wed 20/09/2017

England

'English music is lumpy if you don't play it well': interview with folk trio Leveret

Leveret (an old name for a young hare) got together in 2014. They comprise former Bellowhead fiddler Sam Sweeney, English concertina player Rob Harbron and accordionist Andy Cutting – three of the very best on the scene. Their tune sources range...

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Boudica, Shakespeare's Globe review - ancient history made compellingly contemporary

History comes to the stage of the Globe only rarely – at least if you compare the frequency of productions there from that segment of the Shakespearean canon against the tragedies and comedies – which is certainly one reason to welcome Boudica. Much...

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Liar, ITV - who, if anybody, is telling the truth?

Could handsome, successful, designer-stubbly Ioan Gruffudd really be a rapist? Yes, according to schoolteacher Laura Nielson (Joanne Froggatt). No, according to Gruffudd’s character Andrew Earlham, a distinguished surgeon and widower apparently...

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Extract: Peter Brook - Tip of the Tongue: Reflections on Language and Meaning

A long time ago when I was very young, a voice hidden deep within me whispered, "Don’t take anything for granted. Go and see for yourself." This little nagging murmur has led me to so many journeys, so many explorations, trying to live together...

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Aspiration, ecstasy, melancholy: 'The Tale' of Torbay

A dark star explodes. I cannot remember the future. A figure appears on the beach. We're always reaching out. It's always just over there. We're always dreaming. The grey rocks, the red sand, the blue sea. Everywhere, the sea. Everything you ever...

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DVD: Every Picture Tells a Story

James Scott’s filmography is wide-ranging, including the 1982 short film A Shocking Accident, based on the Graham Greene story, which won an Academy Award the following year, and other works on social questions. But these documentaries, several...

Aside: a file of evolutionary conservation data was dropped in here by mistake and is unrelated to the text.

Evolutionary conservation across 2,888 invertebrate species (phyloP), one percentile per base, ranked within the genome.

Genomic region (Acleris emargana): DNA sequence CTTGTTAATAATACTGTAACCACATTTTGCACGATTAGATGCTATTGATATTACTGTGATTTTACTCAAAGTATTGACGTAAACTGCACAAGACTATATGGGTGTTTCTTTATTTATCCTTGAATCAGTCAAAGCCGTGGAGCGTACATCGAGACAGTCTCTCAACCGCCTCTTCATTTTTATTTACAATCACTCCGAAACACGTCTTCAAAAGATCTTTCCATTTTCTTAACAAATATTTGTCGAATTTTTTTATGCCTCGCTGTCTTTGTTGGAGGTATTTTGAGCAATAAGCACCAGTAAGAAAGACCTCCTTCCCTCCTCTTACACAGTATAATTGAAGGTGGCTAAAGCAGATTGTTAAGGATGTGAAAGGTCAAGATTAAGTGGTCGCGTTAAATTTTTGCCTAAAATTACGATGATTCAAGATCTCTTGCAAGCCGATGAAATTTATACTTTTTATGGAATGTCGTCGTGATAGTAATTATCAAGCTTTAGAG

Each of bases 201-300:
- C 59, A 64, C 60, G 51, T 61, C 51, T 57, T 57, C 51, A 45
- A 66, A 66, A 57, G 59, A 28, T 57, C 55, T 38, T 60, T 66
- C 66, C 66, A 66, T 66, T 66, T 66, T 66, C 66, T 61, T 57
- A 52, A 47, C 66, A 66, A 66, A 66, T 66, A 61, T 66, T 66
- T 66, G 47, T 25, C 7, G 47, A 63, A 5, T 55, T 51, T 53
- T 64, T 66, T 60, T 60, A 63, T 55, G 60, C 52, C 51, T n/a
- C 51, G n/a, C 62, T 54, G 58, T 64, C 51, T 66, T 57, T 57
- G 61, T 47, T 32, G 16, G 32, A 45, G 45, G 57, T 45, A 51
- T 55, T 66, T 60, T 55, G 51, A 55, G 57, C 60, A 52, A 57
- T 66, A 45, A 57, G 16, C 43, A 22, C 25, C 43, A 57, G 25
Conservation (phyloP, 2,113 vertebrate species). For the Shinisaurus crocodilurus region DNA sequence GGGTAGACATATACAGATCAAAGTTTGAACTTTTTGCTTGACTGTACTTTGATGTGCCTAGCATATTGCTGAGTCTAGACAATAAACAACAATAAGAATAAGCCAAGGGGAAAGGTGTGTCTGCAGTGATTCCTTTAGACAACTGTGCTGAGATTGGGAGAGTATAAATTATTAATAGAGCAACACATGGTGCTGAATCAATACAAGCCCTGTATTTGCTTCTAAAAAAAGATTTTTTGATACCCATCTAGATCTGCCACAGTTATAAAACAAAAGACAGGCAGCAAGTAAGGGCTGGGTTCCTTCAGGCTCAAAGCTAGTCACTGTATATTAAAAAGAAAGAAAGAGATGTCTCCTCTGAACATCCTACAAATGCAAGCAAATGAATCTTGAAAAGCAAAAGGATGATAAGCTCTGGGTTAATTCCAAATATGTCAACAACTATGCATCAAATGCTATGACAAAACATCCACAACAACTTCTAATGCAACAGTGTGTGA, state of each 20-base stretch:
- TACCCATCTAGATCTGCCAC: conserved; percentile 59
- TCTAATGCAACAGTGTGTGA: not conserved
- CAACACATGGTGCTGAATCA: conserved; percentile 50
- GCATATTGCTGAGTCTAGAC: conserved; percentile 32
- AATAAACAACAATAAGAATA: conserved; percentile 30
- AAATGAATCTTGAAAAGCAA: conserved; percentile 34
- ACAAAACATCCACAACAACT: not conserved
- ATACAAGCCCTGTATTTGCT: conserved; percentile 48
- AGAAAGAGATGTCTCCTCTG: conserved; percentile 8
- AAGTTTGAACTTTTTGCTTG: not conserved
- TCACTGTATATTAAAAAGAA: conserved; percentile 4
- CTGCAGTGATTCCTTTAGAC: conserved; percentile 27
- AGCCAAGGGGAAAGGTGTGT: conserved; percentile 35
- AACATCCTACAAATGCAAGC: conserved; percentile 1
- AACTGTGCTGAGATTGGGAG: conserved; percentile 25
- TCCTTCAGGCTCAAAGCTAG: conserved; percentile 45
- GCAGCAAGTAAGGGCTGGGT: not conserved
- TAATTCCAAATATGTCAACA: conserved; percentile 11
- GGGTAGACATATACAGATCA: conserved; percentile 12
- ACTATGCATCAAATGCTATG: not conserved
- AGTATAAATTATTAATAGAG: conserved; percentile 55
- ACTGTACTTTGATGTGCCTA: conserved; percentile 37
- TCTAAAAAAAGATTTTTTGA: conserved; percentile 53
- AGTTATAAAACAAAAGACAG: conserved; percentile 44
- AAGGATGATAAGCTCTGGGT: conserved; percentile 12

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God's Own Country review - a raw, rural masterpiece

There are many outstanding things in writer-director Francis Lee’s remarkable first feature, and prime among them is the sense that nature herself has a distinct presence in the story. It brings home how rarely we see life on the land depicted in...

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DVD/Blu-ray: The Levelling

Hope Dickson Leach’s debut dissects lives in a wintry English landscape. The catastrophic 2014 floods in the Somerset Levels are the background to the return of Clover (Game of Thrones’ Ellie Kendrick) to a farmyard home which simmers with unspoken...

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Road, Royal Court review - poetry amidst the pain

Who'd have guessed that the London theatre scene at present would be so devoted to the numinous? Hard on the heels of Girl from the North Country, which locates moments of transcendence in hard-scrabble Depression-era lives, along comes John Tiffany...

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Dunkirk review - old-fashioned filmmaking on the grandest scale

What is the Dunkirk spirit? It has been so thoroughly internalised by the national psyche that, 77 years on, it’s as much a brand, a meme or a slogan as the product of a historical fact: that at the start of World War Two 330,000 soldiers of the...

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In the Dark, BBC One review - missing girls mystery promises hidden depths

Detective Inspector Helen Weeks (MyAnna Buring), having finally cornered a skanky drug-dealer/benefit cheat in a blind alley – and stopped an eager PC from Tasering the woman – is punched in the stomach for her pains. How’s that for a hard-hitting...

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Buxton Festival review - early Verdi, earlier Mozart and refreshing Britten

“The subject is neither political nor religious; it is fantastical” wrote Verdi to the librettist Piave about his opera Macbeth. “The opera is not about the rise of a modern fascist: nor is it about political tyranny. It is a study in character”...

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